Anime puts new face on art

Luke Hutchinson | Staff Writer

Anime is more than Pokéballs and Super Saiyan transformations.

A Japanese art style that combines graphic art, characterization, and cinematography, anime uses fantastical techniques to tell a story. Tofugu.com, a site that compiles Japanese culture blogs and teaches the language, said anime’s production places less emphasis on the animation of motion and more on the realism of settings.

Longtime anime fan and sophomore Zack Tepe said that as an art style, anime can cover any genre, which means its appearance varies.

“There are more realistic ones with a normal color pallet, and then they’re those that are really intense and in your face,” Tepe said. “Character proportions can vary, and a lot of the times you’ll see unrealistically large eyes to show emotion.”

Sophomore Wrynn Boucher said that his attachment to anime started as a simple recommendation, but lead to something bigger – a passion for drawing his favorite anime characters.

“I mostly got into the style because my friends recommended series like ‘Sword Art Online’ and ‘Attack on Titan’,” Boucher said. “I doodle on everything and actually started drawing my own figures, which are inspired by these series and Studio Ghibli’s movies. I express personality throughout my characters with certain physical indicators like colorful eyes, half-smiles, eyebrows, and I sometimes include movement or a pose unique to that character.”

Japanese production company Studio Ghibli has released many anime titles that became widely recognizable films in the U.S.. Back in 2002, “Spirited Away” took the worldwide record of top-grossing film away from “Titanic” when it earned $330 million in the Japanese box office.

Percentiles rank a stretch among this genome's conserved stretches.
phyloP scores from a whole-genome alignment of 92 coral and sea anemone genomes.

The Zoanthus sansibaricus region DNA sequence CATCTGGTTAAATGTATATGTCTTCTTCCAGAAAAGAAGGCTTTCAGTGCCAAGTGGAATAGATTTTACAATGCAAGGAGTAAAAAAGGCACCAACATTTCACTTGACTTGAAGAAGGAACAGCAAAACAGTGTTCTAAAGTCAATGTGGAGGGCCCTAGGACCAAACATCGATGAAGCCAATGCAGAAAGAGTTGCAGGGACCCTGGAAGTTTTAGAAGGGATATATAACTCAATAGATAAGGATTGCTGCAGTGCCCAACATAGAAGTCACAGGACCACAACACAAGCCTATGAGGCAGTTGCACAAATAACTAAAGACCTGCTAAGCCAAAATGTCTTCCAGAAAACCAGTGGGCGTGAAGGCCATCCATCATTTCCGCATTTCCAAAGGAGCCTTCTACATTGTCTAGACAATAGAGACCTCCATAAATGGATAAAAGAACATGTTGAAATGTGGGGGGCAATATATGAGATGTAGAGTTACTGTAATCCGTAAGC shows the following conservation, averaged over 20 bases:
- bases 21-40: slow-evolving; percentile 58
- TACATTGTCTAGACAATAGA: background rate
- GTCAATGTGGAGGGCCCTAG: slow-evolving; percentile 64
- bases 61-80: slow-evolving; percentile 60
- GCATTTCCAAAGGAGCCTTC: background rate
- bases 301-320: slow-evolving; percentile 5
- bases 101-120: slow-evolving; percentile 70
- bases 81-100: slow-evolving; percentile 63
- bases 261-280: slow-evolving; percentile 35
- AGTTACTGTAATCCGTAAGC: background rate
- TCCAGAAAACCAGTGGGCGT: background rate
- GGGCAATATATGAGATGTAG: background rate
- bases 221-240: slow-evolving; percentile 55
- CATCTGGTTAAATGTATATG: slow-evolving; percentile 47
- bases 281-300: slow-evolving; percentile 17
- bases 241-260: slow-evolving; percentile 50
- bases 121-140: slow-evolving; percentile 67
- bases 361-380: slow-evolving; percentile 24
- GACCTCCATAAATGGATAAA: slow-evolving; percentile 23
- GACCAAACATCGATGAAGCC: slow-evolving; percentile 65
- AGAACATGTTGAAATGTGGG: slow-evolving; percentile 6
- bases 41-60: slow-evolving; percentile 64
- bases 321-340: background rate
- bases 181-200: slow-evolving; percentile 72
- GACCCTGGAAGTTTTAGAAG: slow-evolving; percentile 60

More recently, Makoto Shinkai’s 2016 anime movie “Your Name”, a gender-bending tale of two teens swapping bodies, broke the record for highest grossing film in Ireland and the U.K. after its first day released. Anime’s increased international popularity has lead to productions using a style similar to anime art, but these works are commonly considered ungenuine by enthusiasts because they appeal to children.

Tepe said that certain widespread titles like this create a negative image for his group of friends that enjoy anime.

“Popular shows like ‘Pokémon’ and ‘on Ball Z’  leave a bad impression on the anime cliques,” Tepe said. “Since everyone knows about them and their bad animation style cheesy characters, settings, and plots, people develop negative feelings towards them. They don’t want to explore any further, they hate on anime and its viewers, and never find out what anime is actually like.”

Mature themes that venture into categories of violence, sex, divorce, discrimination, and politics are a tool students use to determine an anime’s authenticity. Sophomore and anime artist Liam Oberschlake said that the appeal of anime over normal animation lies in its grown-up themes.

“The main thing that sets anime aside (from normal animation) is its ability to represent adult concepts through its complex plotlines,” Oberschlake said. “The stories are just more developed which is easy to do with these characters since they tend to have more emotional background.

Powered by internet, anime has become more than an art; anime is now a staple hobby, so much so that senior Megan Alcox said she’s determined to resurrect an anime club.

“I want to start anime club, because I know there used to be one, but I’m not sure what happened to it,” Alcox said. “It’s gonna be kind of more focused on the anime that people don’t really hear about, like ‘Cowboy Bebop.’”

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